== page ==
Corporate Knowledge: The Spurs championship flaw
Since the beginning of the Gregg Popovich era, the San Antonio Spurs have valued experience and system above all else. They refer to this as “Corporate Knowledge.” At 48 Minutes of Hell we too value experience, information, and insight on all things Spurs and look forward to providing you with links and quick-hitting analysis for your weekly dose of Corporate Knowledge.
An opposing scout’s take on the Spurs for Sports Illustrated: “I don’t think they have the legs to compete in the playoffs against the top teams. In one game, they can beat anyone. In a best-of-seven, the top teams in the West are going to beat them. With Duncan, even if they limit him in the regular season to keep him as fresh as possible, you can’t have him on the floor for 38 minutes a game in a seven-game series. The same goes for Ginobili. They just can’t recover like they used to, and some of their opponents, like the Thunder, will have young stars who can play big minutes over and over during the course of a seven-game series.”
Spurs coach Gregg Popovich does a masterful job of managing Duncan and Ginobili’s regular season minutes, keeping them fresh and effective for the playoffs. But the reality is that in their mid-30’s Duncan and Ginobili retain much of their respective games if only in more limited stretches.
Even while optimally managing rest, any extended stretches of playing more than 30-35 minutes will trigger diminishing returns.
The Spurs, at their best, are still an elite team capable of beating any of the league’s best. The problem is given the ages of Duncan and Ginobili, the team cannot sustain their peak levels of play as long as teams like the Miami Heat or Oklahoma City Thunder, who boast stars capable of playing all 48 minutes with little drop off if need be.
Popovich offsets the impact of this reality by bringing Ginobili off the bench, ensuring he or Parker are on the floor at all times and leaving the Spurs with at least one elite player in the lineup. It’s a tactic I fully expect to continue this season, as Ginobili conceded to the Express-News earlier this week:
Ginobili quote via Mike Monroe at the Express-News: “I expect to come from the bench again, but who knows for how long?” he said. “Every year, it changes. But I don’t think we’re going to change much this time. We finished the last season great, 20 wins a row. Unfortunately, we lost the last four. It happens.
“But I think we found a good bench combination with Jack (Stephen Jackson), Tiago (Splitter), Gary (Neal), Matt (Bonner) and me. We had a great second unit that was very successful last year, so I don’t think that much is going to change.”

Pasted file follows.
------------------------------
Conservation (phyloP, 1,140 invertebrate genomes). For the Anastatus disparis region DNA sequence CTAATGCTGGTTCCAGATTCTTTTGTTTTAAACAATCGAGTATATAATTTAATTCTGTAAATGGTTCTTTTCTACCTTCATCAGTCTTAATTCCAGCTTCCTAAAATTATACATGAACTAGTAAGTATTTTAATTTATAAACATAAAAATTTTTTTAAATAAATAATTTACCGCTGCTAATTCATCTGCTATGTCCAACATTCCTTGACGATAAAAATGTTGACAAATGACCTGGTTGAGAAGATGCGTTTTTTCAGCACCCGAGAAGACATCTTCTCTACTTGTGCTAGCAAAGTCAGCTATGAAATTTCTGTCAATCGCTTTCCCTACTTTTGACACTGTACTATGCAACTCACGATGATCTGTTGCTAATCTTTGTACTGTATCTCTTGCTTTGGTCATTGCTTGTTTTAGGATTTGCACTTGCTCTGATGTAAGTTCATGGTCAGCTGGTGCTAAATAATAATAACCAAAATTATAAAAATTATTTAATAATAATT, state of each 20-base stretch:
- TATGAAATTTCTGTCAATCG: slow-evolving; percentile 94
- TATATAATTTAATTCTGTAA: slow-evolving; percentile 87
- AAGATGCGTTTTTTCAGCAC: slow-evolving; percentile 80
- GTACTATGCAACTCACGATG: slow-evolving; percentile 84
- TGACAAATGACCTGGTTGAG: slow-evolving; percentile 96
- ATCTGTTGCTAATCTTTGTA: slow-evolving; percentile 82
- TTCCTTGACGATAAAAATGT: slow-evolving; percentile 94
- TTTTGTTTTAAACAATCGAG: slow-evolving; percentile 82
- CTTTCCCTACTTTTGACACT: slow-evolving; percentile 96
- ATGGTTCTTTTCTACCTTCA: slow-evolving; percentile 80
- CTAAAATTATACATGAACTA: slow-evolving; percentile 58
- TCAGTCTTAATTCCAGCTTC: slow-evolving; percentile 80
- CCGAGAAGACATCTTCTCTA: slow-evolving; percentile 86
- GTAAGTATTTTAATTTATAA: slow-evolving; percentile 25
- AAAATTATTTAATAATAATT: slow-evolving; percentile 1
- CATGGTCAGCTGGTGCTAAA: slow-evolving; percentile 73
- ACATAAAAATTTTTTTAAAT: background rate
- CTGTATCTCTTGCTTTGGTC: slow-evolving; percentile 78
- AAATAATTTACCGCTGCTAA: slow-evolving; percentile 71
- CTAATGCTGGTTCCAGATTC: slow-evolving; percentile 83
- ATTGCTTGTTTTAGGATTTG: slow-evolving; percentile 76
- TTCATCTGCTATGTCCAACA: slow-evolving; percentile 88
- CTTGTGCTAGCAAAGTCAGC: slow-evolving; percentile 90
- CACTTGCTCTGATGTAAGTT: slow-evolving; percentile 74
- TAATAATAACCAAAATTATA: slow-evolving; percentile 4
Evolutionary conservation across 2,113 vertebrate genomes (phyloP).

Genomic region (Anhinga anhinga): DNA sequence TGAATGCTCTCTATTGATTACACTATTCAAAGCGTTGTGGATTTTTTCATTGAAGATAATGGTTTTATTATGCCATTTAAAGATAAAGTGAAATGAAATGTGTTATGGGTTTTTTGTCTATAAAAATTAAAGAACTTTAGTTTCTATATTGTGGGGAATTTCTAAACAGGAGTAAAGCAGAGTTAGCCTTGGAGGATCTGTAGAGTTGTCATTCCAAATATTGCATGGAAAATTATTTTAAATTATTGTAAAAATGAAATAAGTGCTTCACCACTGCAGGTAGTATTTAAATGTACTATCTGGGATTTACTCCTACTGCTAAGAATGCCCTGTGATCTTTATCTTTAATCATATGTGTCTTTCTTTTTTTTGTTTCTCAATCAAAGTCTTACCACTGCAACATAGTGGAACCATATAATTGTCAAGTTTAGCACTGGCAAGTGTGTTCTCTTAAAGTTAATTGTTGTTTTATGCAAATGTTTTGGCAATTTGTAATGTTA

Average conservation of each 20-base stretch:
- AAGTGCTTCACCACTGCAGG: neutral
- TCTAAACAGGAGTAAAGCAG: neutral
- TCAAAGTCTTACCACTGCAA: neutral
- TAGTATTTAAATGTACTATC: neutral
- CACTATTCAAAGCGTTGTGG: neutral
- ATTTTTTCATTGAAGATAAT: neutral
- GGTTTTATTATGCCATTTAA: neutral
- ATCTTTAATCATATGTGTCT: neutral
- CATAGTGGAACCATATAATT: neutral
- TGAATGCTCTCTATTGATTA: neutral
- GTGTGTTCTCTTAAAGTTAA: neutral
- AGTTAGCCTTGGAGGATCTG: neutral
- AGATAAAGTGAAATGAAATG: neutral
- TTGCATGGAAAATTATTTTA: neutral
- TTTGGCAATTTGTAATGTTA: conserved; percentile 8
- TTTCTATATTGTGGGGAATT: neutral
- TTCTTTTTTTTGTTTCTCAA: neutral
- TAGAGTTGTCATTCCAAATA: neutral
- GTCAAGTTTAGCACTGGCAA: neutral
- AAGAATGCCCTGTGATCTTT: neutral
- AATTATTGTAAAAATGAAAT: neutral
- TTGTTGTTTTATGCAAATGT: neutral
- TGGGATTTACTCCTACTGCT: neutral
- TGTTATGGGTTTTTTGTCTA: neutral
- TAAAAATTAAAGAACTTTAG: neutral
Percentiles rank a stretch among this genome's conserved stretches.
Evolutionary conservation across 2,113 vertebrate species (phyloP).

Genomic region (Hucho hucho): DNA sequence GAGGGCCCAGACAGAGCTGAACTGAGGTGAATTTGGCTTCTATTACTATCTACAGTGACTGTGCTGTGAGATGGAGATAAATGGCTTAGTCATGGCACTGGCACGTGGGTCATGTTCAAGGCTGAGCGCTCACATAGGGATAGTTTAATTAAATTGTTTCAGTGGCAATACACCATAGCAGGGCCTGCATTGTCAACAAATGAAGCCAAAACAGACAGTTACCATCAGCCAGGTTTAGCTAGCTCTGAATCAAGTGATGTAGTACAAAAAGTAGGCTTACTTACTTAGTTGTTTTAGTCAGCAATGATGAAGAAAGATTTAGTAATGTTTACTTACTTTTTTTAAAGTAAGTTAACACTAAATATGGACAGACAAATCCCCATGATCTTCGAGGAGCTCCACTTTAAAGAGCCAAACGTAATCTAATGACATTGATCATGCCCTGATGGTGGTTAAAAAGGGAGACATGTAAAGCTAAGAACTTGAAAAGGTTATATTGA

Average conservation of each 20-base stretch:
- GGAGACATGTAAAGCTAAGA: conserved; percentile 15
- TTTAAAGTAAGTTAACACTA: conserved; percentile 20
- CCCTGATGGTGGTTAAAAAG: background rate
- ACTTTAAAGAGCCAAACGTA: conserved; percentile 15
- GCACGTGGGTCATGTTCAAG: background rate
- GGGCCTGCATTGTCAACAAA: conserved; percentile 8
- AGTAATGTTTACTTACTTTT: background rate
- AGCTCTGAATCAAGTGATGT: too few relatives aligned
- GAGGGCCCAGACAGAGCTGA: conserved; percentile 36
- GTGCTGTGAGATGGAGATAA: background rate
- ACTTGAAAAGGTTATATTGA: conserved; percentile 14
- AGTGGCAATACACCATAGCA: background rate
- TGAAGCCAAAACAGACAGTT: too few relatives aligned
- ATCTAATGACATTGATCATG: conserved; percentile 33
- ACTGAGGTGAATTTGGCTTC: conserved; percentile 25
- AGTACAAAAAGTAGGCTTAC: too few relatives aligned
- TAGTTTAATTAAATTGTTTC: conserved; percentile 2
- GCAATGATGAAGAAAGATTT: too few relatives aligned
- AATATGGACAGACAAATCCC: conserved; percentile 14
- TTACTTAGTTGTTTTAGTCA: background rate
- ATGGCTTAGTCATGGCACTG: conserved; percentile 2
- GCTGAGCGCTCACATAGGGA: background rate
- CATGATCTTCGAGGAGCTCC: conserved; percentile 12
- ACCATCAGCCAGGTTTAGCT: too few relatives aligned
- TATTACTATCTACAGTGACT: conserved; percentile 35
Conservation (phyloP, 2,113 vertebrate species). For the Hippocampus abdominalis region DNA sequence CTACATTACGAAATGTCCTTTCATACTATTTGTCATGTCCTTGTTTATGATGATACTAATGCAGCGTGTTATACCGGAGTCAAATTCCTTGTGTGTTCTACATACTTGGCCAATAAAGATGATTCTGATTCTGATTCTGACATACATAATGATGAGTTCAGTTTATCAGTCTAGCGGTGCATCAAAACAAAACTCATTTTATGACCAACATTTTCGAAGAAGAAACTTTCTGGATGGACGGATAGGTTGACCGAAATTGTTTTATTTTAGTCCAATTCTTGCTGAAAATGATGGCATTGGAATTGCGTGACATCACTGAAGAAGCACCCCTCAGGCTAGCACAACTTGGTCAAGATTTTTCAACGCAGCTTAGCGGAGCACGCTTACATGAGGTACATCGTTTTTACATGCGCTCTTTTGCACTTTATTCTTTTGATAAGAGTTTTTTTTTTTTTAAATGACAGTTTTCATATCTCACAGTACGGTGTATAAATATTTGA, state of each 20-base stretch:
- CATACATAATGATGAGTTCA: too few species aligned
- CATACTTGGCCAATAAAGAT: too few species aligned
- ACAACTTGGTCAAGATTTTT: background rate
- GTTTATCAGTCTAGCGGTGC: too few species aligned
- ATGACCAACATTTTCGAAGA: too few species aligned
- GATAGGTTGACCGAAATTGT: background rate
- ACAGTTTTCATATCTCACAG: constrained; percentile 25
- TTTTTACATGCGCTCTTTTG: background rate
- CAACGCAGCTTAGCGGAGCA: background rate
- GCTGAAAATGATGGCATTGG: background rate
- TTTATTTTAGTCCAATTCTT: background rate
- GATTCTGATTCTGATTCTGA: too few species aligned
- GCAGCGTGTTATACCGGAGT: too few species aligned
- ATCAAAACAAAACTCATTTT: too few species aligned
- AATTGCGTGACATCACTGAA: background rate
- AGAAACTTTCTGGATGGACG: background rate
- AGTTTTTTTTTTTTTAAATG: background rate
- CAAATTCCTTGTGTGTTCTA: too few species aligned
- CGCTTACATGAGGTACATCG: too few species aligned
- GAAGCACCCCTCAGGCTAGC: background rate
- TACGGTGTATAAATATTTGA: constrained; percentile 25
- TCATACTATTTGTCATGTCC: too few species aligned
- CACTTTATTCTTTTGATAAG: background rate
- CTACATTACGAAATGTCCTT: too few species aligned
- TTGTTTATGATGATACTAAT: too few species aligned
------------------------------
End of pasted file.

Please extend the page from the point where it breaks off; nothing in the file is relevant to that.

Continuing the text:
While the Spurs have tremendous depth, it comes with a major caveat. The second unit features a potent mixture of shooting and energy, but its potential goes largely unrealized without a catalyst.
The Spurs boast an army of specialty players—shooters, pick and roll bigs, energy players—whose skill sets lack shot creation. Without Ginobili in the second unit to serve as a playmaker, the Spurs depth literally fell apart.
Until injuries ended his season, and ultimately his career, T.J. Ford provided enough playmaking for the second unit to afford the Spurs the luxury of starting Ginobili. But with no playmaking point guard behind Parker, Ginobili remains the key to unlocking the entirety of the Spurs’ depth.
In the Western Conference Finals Popovich was forced to turn to Ginobili as an emergency starter when Danny Green’s play dropped off to the point it was effectively dragging down the rest of the starting unit by allowing defenders to key on Tony Parker.
Matthew Tynan at Pounding the Rock: “If players around Parker, Ginobili and Duncan had been able to sustain success – as they had all season – and maintain the trust they earned from their All-Star teammates, we very well might be having a completely different discussion right now. While I hate to keep picking on Green (he’s certainly not THE reason for the Spurs’ failures), the need for Popovich to reinsert Manu into the starting lineup in place of the under-performing guard marked the beginning of the end for San Antonio. A second unit that had been so lethal all season was suddenly lacking its leader, and a rotation that had been so trusted was now an experiment.
Sometimes it just comes down to hitting shots and playing defense. Sounds so simple, doesn’t it?”
So assuming the gains made last year hold serve, and there is no surprising drop off from any major part of the rotation, what are the keys to the Spurs competing against the NBA’s elite in a playoff series given the limitations discussed here?
- It’s a given the Spurs best lineup will not be on the floor as often as those of the Thunder, Heat, or Los Angeles Lakers, so in their time together they must outplay their counterparts to the point that they provide enough cushion to survive extended stretches on the bench for Duncan and Ginobili. While such a feat is not a certainty, it’s certainly within the realm of possibility for the Spurs Big Three.
- While the Spurs have enough depth to withstand variance in performances amongst their role players, there are two role players the Spurs cannot afford to decline in the playoffs—Tiago Splitter and Danny Green. Simply put, the Spurs do not have a shooting guard to place in the starting lineup that can defend both backcourt spots, unless they compromise their depth by starting Ginobili. And Splitter provides the Spurs only option to remain big with Duncan on the bench.
- Luck. But then, there’s always a fair amount of luck involved in winning NBA championships.